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RE: How to add more transports/protocols to XProc?

From: <vojtech.toman@emc.com>
Date: Tue, 15 Mar 2011 07:33:38 -0400
To: <xproc-dev@w3.org>
Message-ID: <3799D0FD120AD940B731A37E36DAF3FE334C441B99@MX20A.corp.emc.com>
I think I should maybe describe my own personal perspective when it comes to XProc. In my view, XProc is first and foremost an XML processing language in the same family as XSLT and XQuery. I like to think of an XProc pipeline as an XSLT stylesheet on steroids if you will: you have some input data and you have a recipe of how to process/transform it. That is the main thing for me.

Then you have the additional features of XProc. For instance, the extensibility mechanism that allows you to very naturally integrate with all sorts of external tools and include them in the processing pipeline. This is a very nice feature, which, when used correctly and *judiciously*, can be of great benefit.

Personally, I wouldn't recommend using XProc as some kind of enterprise middle-ware component, for the same reasons that I wouldn't recommend using XSLT for this.

Just my two cents.


Vojtech Toman
Consultant Software Engineer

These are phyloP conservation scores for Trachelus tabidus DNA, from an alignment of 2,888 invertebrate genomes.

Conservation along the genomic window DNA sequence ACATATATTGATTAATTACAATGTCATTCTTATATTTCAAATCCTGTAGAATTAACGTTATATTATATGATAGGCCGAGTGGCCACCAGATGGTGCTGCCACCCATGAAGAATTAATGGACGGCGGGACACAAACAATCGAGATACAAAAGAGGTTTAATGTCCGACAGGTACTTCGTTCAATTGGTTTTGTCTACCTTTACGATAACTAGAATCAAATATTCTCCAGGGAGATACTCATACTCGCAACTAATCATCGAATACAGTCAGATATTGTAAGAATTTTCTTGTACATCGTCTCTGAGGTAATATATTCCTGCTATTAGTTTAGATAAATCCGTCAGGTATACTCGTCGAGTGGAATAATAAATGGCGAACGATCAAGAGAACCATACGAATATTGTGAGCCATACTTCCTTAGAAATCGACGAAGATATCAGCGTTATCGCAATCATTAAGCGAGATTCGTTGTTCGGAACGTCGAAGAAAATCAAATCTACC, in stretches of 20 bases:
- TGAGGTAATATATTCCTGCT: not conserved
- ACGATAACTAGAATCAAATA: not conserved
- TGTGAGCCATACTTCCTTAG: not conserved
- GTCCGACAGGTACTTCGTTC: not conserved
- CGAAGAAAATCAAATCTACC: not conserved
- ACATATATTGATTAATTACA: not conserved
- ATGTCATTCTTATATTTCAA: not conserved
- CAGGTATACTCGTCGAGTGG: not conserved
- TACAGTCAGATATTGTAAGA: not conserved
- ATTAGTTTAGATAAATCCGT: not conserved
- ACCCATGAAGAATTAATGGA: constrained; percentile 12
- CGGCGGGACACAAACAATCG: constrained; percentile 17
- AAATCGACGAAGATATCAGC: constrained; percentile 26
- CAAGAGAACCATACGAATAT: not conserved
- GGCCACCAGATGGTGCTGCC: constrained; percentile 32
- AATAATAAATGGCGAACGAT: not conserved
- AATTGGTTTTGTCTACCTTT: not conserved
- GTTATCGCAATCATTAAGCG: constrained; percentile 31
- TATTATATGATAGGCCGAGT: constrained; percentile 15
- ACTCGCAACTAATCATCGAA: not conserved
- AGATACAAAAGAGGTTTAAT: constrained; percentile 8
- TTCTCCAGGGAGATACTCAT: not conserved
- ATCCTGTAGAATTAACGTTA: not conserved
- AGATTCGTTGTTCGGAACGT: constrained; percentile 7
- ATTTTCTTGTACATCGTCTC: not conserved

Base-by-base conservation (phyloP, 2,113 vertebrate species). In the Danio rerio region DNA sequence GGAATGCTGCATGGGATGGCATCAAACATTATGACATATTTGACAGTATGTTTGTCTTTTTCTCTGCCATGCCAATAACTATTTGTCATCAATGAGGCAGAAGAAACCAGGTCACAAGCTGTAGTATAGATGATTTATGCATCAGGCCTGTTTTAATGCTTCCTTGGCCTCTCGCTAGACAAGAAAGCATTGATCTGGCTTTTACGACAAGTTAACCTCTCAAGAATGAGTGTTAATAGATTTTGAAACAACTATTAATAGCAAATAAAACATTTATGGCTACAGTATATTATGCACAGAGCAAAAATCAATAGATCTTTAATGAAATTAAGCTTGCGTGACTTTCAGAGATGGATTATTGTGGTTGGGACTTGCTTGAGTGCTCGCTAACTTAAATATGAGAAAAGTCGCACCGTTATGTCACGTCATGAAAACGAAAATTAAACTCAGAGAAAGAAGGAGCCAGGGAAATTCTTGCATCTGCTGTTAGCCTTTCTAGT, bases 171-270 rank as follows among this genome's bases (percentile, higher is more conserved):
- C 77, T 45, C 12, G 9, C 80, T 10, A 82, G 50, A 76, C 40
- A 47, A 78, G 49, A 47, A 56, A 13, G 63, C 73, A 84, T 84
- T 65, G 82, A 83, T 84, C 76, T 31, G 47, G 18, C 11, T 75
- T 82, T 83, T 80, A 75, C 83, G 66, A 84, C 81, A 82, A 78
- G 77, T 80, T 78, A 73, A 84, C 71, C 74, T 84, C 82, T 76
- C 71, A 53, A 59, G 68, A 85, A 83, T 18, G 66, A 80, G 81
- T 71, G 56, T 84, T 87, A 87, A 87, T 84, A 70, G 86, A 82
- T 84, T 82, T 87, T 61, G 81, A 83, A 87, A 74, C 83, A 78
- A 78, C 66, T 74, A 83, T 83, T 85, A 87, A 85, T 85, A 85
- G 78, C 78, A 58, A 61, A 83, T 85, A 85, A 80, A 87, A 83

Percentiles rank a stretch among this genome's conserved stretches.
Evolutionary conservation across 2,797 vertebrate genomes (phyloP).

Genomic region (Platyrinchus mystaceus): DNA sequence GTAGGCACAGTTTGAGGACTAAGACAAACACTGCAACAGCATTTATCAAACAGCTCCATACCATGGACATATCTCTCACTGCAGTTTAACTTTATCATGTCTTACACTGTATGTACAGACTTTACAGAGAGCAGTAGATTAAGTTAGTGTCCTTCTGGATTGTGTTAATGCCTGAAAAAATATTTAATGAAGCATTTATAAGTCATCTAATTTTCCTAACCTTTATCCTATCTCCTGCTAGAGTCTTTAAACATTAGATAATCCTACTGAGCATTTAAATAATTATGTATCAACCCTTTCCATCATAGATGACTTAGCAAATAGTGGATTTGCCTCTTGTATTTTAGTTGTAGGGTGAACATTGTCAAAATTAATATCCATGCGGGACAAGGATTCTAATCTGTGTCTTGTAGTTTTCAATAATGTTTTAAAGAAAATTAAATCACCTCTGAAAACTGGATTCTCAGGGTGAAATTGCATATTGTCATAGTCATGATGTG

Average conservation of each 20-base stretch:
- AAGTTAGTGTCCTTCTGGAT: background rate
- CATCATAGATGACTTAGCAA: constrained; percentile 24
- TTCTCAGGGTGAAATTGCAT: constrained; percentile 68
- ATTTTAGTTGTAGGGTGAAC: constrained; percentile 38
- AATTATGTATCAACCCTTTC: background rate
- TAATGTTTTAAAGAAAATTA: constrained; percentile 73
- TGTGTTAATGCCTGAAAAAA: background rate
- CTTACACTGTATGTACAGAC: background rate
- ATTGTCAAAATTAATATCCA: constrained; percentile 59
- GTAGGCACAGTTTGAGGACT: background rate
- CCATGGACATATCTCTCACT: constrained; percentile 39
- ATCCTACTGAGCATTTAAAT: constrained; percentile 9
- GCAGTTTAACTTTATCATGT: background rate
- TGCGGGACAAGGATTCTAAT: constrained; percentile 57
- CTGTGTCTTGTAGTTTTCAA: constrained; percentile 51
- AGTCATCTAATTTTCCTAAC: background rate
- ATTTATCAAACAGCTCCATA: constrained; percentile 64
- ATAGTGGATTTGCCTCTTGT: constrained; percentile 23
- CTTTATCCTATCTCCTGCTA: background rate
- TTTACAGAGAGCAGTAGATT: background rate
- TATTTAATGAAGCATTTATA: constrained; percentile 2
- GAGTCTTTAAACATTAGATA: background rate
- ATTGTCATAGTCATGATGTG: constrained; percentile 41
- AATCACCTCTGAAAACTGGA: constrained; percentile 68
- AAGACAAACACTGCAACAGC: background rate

EMC | Information Intelligence Group

From: xproc-dev-request@w3.org [mailto:xproc-dev-request@w3.org] On Behalf Of Alex Muir
Sent: Tuesday, March 15, 2011 12:03 PM
To: Alam Sher
Cc: Conal Tuohy; xproc-dev@w3.org
Subject: Re: How to add more transports/protocols to XProc?

"There is no persistence context in XProc either, consider a scenario where I could serialize the state of a pipeline and invoke it after a  long running task would have finished, may be raise an event and a pipeline step could have been registered to listen to a special 'Event (Event ID)' port for later invocation?"
Bunch of question comes to mind if anyone has some time...

A. What are the priorities of XProc?

B. Given a company that sucks in a lot of data, standardizes it in XML, manipulates it in various departments, and spits it as a product on various outputs. What should the following list look like if adjusted to be accurate?

1. Communication
2. Streaming -- or perhaps better to say fast and efficient
3. Extensibility
4. Bunch of easier to implement stuff?

C. Would a data storage-in-memory-communication system (SIMC)  which sends messages, to whatever is listening, that a new file of some id/class has been put/get data and queried as to what data is available with the option of saving files not used much to a solid state disk/db be useful tool for xproc?

D. Would an XProc designed to be used solely with a SIMC simplify the language, why or why not?

E. Would communication be greatly simplified as you could store any data or message on this SIMC and easily access it asynchronously?

F. What is the most simple way to handle the most complex Xproc?

Received on Tuesday, 15 March 2011 11:39:23 UTC

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